As one of the world’s most secretive nations, Eritrea has been closed to foreign journalists for a long time. Each year, thousands of people flee from the African country to Europe. Recently, however, the nation has begun allowing foreign journalists entry — and so at Blankspot, a digital platform for longform journalism, we knew it was time to go.
Over the past year, I have reported on this development in Eritrea — a country where I myself was imprisoned for 438 days in 2011 to 2012, during an investigative trip. In Blankspot’s new 360-degree video project, I reported from the border of Eritrea and Ethiopia on the plight of Swedish citizen Dawit Isaak, who has been jailed in Eritrea for 14 years. Many of his colleagues who were jailed with him are now dead.
I know from my own experience how important media attention is to journalists who are jailed or held prisoner. It is more important than bread and water in keeping you alive. Our 360 project was about returning freedom of expression to a jailed colleague, who showed what journalism should be.
The difficult thing about reporting from Eritrea was that most media stories are not based on actual visits in the country — rather, they are reported only through outside, secondhand sources. This time, we were actually there and reporting firsthand. And so even though we were using a technologically new technique with 360-degree video, we were telling the story the old-fashioned way: with our feet on the ground.
Besides telling the story, we also wanted to give readers a better understanding for the journalistic process. Readers engaging with the reports could add their questions, perspectives, views, and angles; and they could also follow the team from day to day in a members-only Facebook group.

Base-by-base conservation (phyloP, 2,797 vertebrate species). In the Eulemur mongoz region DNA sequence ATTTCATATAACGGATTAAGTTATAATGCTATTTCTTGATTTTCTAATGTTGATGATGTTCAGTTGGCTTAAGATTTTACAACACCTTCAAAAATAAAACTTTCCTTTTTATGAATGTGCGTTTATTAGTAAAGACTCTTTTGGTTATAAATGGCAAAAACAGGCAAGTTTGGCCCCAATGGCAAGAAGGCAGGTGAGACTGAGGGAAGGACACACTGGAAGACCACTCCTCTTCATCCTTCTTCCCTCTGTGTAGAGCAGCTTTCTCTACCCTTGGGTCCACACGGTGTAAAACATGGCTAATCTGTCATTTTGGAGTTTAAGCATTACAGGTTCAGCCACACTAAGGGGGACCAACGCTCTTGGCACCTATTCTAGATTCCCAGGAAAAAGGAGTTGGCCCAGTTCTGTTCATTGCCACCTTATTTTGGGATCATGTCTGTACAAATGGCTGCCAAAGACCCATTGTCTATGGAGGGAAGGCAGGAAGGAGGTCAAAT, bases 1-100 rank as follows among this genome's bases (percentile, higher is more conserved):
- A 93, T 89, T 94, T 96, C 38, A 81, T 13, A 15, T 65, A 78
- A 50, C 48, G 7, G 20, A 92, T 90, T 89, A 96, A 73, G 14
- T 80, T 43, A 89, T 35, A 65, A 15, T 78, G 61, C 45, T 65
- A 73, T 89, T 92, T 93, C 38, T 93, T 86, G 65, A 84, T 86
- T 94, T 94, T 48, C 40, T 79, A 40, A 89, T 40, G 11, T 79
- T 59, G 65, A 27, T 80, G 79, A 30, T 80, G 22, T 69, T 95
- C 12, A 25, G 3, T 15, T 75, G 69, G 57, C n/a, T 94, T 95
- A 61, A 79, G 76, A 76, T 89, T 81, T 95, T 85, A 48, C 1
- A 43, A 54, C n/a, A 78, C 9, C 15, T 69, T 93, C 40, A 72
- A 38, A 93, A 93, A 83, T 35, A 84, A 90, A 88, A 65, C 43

There is a lot of talk around VR/360 reporting these days, with many news entities trying to figure out how to use it. From an editorial standpoint, we feel that the media must always put the story first. We must answer the most basic questions: What do I want to tell, and why? Only when that part is crystal clear, can we start to think about the “how” aspect.
The challenge for a foreign correspondent is to take readers along with you to a destination and to make them feel what you feel. In this case, the destination was so unique — as was the access we had to it — that we felt 360-degree video was the optimum way of bringing our readers and viewers into the story.
Though ours was the first 360-degree film shot from the closed nation of Eritrea, we hope it will be the first of many more.